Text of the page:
The main caveat with roll up banner displays is that the un-hemmed edges tend to curl if you use light weight scrim. Opt for a heavier scrim or “semi-rigid” material if possible. And, since these displays are often viewed at close distance, a typical scrim banner media will probably not yield satisfactory print quality. A “super smooth” product will bring out the details that will “wow” your customers. Our PrismJET 13oz double-sided banner is an excellent choice.
Pricing and Other Better Banner Tips
- Pricing: No beginners’ guide to banner making would be complete without price advice. As you considered getting into vinyl graphics, you may have been given the old maxim about charging 30% more than your material cost. That’s okay for basic vinyl decals, but it’s not a good method for pricing banners. The worth of a well designed banner is much more than its cost indicates. For spot color banners done with vinyl, consult the Sign Contractors Pricing Guide to get an idea of what the industry standards are. For printed banners, the industry standard is $8.00 per square foot. That doesn’t include a design fee. But shop around and find out what the prevailing rates are in your locale, as our pricing blog post suggests. Do your homework. These decisions can mean the difference between success and failure.
- Adhesion: The most common complaint we receive from customers venturing in banner making is about vinyl adhesion failure: that’s technical jargon for letters falling off. This is usually caused by putting the vinyl on the wrong side. When banner manufacturers prepare banner rolls and blanks, they apply a layer of PVC over the woven scrim. This process produces a banner with a smooth side ideal for the application of vinyl graphics, and not-so-smooth side. On hemmed banner blanks, it’s usually pretty obvious which is the front because the scrim is folded over and stitched on the back. Not so with a heat-sealed banner.
- Whether it’s sealed or sewn, always put the vinyl on the smoother of the two sides. The rougher surface on the back will not produce a strong enough bond with the vinyl’s adhesive. It seems silly, but a slight difference in surface texture can be critical. Remember that, unlike windows and aluminum panels, banners are flexible substrates. The vinyl has to cling to a surface that may be undulating like a hula dancer on speed. Expecting it to hold on to the wrong side is just too much to ask.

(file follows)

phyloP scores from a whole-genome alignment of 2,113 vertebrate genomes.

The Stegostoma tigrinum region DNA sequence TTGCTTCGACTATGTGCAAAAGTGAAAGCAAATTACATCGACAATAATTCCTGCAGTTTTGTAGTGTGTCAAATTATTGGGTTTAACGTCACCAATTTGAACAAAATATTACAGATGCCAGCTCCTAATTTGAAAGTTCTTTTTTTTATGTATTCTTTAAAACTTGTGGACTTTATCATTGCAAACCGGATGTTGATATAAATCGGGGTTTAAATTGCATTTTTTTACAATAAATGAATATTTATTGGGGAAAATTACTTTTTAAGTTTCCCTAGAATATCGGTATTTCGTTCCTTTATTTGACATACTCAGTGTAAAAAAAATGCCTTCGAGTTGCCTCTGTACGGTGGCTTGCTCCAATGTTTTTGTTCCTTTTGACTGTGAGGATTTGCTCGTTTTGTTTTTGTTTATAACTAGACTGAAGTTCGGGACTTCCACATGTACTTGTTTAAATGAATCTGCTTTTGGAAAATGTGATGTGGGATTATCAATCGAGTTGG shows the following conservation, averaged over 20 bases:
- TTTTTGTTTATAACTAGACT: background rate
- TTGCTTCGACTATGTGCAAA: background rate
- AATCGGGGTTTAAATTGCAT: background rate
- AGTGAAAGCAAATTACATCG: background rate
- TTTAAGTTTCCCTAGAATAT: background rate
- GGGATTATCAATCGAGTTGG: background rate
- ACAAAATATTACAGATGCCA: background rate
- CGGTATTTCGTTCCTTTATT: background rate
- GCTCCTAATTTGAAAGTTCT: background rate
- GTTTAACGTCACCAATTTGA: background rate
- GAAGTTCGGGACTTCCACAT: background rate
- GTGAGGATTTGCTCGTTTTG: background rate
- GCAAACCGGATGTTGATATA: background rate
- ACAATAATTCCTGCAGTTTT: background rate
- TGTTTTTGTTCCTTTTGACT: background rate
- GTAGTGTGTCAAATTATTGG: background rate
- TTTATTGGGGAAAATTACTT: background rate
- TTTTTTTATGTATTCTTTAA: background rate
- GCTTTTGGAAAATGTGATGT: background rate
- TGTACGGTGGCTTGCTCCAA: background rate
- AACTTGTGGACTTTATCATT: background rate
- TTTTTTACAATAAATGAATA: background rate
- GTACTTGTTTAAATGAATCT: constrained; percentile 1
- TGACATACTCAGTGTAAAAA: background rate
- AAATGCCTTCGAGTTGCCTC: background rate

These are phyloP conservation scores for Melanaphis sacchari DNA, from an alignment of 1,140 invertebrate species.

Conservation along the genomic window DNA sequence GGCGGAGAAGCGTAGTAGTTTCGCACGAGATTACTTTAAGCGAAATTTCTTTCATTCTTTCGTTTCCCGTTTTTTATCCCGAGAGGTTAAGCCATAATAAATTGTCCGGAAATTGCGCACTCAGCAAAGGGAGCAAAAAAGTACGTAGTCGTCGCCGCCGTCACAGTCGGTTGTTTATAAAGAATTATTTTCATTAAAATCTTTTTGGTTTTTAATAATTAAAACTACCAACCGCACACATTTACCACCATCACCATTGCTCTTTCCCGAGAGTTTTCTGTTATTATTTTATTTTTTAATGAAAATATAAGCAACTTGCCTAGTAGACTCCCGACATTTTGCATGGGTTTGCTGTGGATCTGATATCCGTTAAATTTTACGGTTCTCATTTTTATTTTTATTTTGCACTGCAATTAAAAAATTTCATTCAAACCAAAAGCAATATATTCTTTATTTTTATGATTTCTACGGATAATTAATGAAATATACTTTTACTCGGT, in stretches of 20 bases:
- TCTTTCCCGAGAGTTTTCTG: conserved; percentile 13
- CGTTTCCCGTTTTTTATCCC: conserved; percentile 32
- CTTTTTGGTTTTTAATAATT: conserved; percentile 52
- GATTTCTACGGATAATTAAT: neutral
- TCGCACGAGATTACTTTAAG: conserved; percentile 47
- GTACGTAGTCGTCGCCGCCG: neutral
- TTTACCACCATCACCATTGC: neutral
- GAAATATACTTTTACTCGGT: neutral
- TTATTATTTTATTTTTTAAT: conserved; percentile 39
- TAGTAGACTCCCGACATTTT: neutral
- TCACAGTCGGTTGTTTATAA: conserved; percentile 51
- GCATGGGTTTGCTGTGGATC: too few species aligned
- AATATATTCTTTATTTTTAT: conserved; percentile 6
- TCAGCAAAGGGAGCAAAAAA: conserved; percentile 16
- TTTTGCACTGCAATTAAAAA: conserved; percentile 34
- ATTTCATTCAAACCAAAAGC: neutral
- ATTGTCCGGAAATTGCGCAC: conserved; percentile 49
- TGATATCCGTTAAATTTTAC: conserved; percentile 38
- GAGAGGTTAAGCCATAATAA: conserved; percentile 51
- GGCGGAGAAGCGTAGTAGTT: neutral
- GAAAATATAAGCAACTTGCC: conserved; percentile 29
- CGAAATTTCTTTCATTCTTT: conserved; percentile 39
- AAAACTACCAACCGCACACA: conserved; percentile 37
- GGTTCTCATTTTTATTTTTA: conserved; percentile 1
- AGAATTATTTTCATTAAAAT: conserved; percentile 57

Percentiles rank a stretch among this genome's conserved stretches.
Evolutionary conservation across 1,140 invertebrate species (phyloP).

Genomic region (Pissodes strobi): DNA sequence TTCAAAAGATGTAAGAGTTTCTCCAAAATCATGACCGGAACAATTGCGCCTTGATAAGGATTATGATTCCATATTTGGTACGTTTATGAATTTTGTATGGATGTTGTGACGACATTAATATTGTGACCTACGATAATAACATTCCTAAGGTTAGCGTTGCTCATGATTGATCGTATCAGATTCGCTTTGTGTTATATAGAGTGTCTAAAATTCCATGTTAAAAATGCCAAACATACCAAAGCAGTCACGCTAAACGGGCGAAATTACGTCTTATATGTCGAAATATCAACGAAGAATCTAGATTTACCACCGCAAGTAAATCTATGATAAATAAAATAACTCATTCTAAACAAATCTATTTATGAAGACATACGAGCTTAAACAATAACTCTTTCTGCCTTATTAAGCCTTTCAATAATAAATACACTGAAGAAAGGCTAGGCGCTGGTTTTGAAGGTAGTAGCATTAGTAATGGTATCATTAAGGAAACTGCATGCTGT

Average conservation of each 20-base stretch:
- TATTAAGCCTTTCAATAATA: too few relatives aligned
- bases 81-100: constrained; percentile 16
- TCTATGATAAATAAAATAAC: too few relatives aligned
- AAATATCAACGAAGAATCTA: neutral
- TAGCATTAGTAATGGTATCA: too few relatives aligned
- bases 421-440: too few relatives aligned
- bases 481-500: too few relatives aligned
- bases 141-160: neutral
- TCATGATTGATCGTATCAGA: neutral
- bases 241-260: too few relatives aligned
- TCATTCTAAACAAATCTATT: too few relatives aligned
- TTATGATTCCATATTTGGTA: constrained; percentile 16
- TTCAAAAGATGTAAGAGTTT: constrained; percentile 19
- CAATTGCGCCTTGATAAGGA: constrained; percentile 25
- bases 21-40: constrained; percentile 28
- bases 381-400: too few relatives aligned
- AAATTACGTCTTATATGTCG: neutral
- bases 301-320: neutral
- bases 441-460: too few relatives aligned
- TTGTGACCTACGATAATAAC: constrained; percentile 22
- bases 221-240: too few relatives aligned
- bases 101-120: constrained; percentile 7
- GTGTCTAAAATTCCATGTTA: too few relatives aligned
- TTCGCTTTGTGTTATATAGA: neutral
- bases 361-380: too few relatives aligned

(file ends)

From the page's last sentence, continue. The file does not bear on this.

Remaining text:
- Layout and sizes: Another common oversight for beginners is failing to account for the loss of material on hemmed banner blanks. A “two by four” hemmed banner blank is actually two inches shy of two feet wide. Take that into account in your design. Better yet, buy EnduraMAX banner blanks; so named because they’re made to give you a full finished width of two, three or four feet.
- Wind slits: We’ve all seen banners hung with half moon shaped slits to allow wind to pass through. The slits reduce the full force of the wind and prevent tearing right? Wrong. According to John Mahoney of Value Vinyls, cutting the scrim actually weakens it and makes failure more likely. Choose a good high denier scrim, hang it with rubber rope or bungee cords, but don’t put holes in it.
- Frayed edge fix: Most manufacturers of printable banner media take great care to slice rolls cleanly. Once in a while, a blade dulls before it’s noticed and a customer gets a roll with frayed edges. If that customer turns out to be you, don’t run it through your printer. Those little fibers can pick up ink from the passing print head and scatter it across the surface, ruining a print. If you don’t have time to replace it, run a match over the end of the roll and melt the stray fibers off before printing.
- Painted banners? Occasionally we are asked if our banners can be used in school projects and painted on by the next Andy Warhol. Most banners will not work for this application. If you need to paint on a banner, select ERC (enamel receptive coating) banner material and use enamel based paint.
Having covered the basics of hardware, supplies, display option and tips, you are now better prepared to jump into the banner business and make stunning banners– and lots of money. There are a few other things you may want to know, like how to print a full bleed 4 foot wide banner on a PrismJET VJ48. Not to worry. As you may have noticed by the links mentioned above, there’s an entire section on the SignWarehouse blog devoted to banners. There you may find that special bit of insight that makes your work more effective, more profitable, or just more fun.
Feel free to post comments, or questions here. Or join the SignWarehouse Community Forum, share your work and insights, and connect with other creative entrepreneurs like yourself.